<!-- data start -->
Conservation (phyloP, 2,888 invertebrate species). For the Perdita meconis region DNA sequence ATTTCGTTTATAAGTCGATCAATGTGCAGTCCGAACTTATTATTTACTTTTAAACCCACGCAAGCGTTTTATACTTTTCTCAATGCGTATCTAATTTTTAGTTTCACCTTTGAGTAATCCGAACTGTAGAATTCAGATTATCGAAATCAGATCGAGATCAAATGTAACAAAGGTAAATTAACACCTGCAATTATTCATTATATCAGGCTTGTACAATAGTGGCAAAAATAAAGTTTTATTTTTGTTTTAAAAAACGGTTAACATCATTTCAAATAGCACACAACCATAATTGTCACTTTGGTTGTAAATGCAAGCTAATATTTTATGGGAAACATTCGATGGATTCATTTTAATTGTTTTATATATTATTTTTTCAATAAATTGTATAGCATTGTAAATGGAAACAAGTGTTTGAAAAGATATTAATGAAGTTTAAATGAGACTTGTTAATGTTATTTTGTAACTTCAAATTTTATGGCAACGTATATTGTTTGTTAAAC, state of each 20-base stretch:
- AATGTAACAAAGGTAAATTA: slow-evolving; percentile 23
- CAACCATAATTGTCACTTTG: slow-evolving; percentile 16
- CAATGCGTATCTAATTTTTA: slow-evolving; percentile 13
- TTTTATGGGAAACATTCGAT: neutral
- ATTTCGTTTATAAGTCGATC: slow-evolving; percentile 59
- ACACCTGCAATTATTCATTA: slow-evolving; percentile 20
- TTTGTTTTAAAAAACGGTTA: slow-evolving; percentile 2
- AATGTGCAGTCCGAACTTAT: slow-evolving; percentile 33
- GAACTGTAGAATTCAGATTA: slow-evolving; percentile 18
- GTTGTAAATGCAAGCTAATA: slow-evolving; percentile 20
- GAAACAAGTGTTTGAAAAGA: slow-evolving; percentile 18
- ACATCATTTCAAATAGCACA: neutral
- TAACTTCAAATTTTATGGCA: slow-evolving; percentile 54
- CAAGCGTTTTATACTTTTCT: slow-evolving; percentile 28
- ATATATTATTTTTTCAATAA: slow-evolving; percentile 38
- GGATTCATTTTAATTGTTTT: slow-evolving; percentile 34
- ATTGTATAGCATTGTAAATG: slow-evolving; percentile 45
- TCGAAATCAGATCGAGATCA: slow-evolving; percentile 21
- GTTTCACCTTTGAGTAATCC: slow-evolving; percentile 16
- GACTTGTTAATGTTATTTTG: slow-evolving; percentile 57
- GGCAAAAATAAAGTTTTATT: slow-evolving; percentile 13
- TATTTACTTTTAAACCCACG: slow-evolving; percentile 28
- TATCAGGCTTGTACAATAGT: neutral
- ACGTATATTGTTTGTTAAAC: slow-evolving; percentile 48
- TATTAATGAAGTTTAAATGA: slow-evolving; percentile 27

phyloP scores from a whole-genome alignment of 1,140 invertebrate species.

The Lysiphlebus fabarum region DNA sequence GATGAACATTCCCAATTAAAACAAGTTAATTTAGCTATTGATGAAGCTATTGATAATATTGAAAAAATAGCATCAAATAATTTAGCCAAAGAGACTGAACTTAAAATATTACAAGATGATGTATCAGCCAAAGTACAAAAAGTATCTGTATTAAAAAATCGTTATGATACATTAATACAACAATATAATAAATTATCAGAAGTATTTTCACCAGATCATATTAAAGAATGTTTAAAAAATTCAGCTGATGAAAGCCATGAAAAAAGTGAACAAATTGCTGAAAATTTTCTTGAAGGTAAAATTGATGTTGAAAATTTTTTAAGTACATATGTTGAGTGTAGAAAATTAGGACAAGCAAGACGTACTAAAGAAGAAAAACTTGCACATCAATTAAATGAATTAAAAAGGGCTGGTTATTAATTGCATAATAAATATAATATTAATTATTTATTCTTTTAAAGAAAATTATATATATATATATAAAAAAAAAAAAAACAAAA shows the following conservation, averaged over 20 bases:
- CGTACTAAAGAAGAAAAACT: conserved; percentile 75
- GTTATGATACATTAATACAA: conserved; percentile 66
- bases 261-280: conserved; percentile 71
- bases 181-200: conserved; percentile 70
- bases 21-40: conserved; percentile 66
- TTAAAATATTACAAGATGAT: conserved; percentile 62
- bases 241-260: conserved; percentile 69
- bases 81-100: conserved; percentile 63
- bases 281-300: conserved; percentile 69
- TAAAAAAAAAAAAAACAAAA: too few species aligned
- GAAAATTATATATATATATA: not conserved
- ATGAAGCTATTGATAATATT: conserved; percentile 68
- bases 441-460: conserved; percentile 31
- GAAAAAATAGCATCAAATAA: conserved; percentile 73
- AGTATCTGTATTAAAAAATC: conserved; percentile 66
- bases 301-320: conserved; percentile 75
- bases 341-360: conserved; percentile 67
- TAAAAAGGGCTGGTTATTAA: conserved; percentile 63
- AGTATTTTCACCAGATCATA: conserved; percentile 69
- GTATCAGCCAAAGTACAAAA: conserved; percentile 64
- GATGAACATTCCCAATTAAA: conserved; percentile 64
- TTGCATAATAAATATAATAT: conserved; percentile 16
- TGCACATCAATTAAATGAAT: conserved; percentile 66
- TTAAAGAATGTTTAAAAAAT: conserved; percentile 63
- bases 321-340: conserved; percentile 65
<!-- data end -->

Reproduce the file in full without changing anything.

Conservation (phyloP, 2,888 invertebrate species). For the Perdita meconis region DNA sequence ATTTCGTTTATAAGTCGATCAATGTGCAGTCCGAACTTATTATTTACTTTTAAACCCACGCAAGCGTTTTATACTTTTCTCAATGCGTATCTAATTTTTAGTTTCACCTTTGAGTAATCCGAACTGTAGAATTCAGATTATCGAAATCAGATCGAGATCAAATGTAACAAAGGTAAATTAACACCTGCAATTATTCATTATATCAGGCTTGTACAATAGTGGCAAAAATAAAGTTTTATTTTTGTTTTAAAAAACGGTTAACATCATTTCAAATAGCACACAACCATAATTGTCACTTTGGTTGTAAATGCAAGCTAATATTTTATGGGAAACATTCGATGGATTCATTTTAATTGTTTTATATATTATTTTTTCAATAAATTGTATAGCATTGTAAATGGAAACAAGTGTTTGAAAAGATATTAATGAAGTTTAAATGAGACTTGTTAATGTTATTTTGTAACTTCAAATTTTATGGCAACGTATATTGTTTGTTAAAC, state of each 20-base stretch:
- AATGTAACAAAGGTAAATTA: slow-evolving; percentile 23
- CAACCATAATTGTCACTTTG: slow-evolving; percentile 16
- CAATGCGTATCTAATTTTTA: slow-evolving; percentile 13
- TTTTATGGGAAACATTCGAT: neutral
- ATTTCGTTTATAAGTCGATC: slow-evolving; percentile 59
- ACACCTGCAATTATTCATTA: slow-evolving; percentile 20
- TTTGTTTTAAAAAACGGTTA: slow-evolving; percentile 2
- AATGTGCAGTCCGAACTTAT: slow-evolving; percentile 33
- GAACTGTAGAATTCAGATTA: slow-evolving; percentile 18
- GTTGTAAATGCAAGCTAATA: slow-evolving; percentile 20
- GAAACAAGTGTTTGAAAAGA: slow-evolving; percentile 18
- ACATCATTTCAAATAGCACA: neutral
- TAACTTCAAATTTTATGGCA: slow-evolving; percentile 54
- CAAGCGTTTTATACTTTTCT: slow-evolving; percentile 28
- ATATATTATTTTTTCAATAA: slow-evolving; percentile 38
- GGATTCATTTTAATTGTTTT: slow-evolving; percentile 34
- ATTGTATAGCATTGTAAATG: slow-evolving; percentile 45
- TCGAAATCAGATCGAGATCA: slow-evolving; percentile 21
- GTTTCACCTTTGAGTAATCC: slow-evolving; percentile 16
- GACTTGTTAATGTTATTTTG: slow-evolving; percentile 57
- GGCAAAAATAAAGTTTTATT: slow-evolving; percentile 13
- TATTTACTTTTAAACCCACG: slow-evolving; percentile 28
- TATCAGGCTTGTACAATAGT: neutral
- ACGTATATTGTTTGTTAAAC: slow-evolving; percentile 48
- TATTAATGAAGTTTAAATGA: slow-evolving; percentile 27

phyloP scores from a whole-genome alignment of 1,140 invertebrate species.

The Lysiphlebus fabarum region DNA sequence GATGAACATTCCCAATTAAAACAAGTTAATTTAGCTATTGATGAAGCTATTGATAATATTGAAAAAATAGCATCAAATAATTTAGCCAAAGAGACTGAACTTAAAATATTACAAGATGATGTATCAGCCAAAGTACAAAAAGTATCTGTATTAAAAAATCGTTATGATACATTAATACAACAATATAATAAATTATCAGAAGTATTTTCACCAGATCATATTAAAGAATGTTTAAAAAATTCAGCTGATGAAAGCCATGAAAAAAGTGAACAAATTGCTGAAAATTTTCTTGAAGGTAAAATTGATGTTGAAAATTTTTTAAGTACATATGTTGAGTGTAGAAAATTAGGACAAGCAAGACGTACTAAAGAAGAAAAACTTGCACATCAATTAAATGAATTAAAAAGGGCTGGTTATTAATTGCATAATAAATATAATATTAATTATTTATTCTTTTAAAGAAAATTATATATATATATATAAAAAAAAAAAAAACAAAA shows the following conservation, averaged over 20 bases:
- CGTACTAAAGAAGAAAAACT: conserved; percentile 75
- GTTATGATACATTAATACAA: conserved; percentile 66
- bases 261-280: conserved; percentile 71
- bases 181-200: conserved; percentile 70
- bases 21-40: conserved; percentile 66
- TTAAAATATTACAAGATGAT: conserved; percentile 62
- bases 241-260: conserved; percentile 69
- bases 81-100: conserved; percentile 63
- bases 281-300: conserved; percentile 69
- TAAAAAAAAAAAAAACAAAA: too few species aligned
- GAAAATTATATATATATATA: not conserved
- ATGAAGCTATTGATAATATT: conserved; percentile 68
- bases 441-460: conserved; percentile 31
- GAAAAAATAGCATCAAATAA: conserved; percentile 73
- AGTATCTGTATTAAAAAATC: conserved; percentile 66
- bases 301-320: conserved; percentile 75
- bases 341-360: conserved; percentile 67
- TAAAAAGGGCTGGTTATTAA: conserved; percentile 63
- AGTATTTTCACCAGATCATA: conserved; percentile 69
- GTATCAGCCAAAGTACAAAA: conserved; percentile 64
- GATGAACATTCCCAATTAAA: conserved; percentile 64
- TTGCATAATAAATATAATAT: conserved; percentile 16
- TGCACATCAATTAAATGAAT: conserved; percentile 66
- TTAAAGAATGTTTAAAAAAT: conserved; percentile 63
- bases 321-340: conserved; percentile 65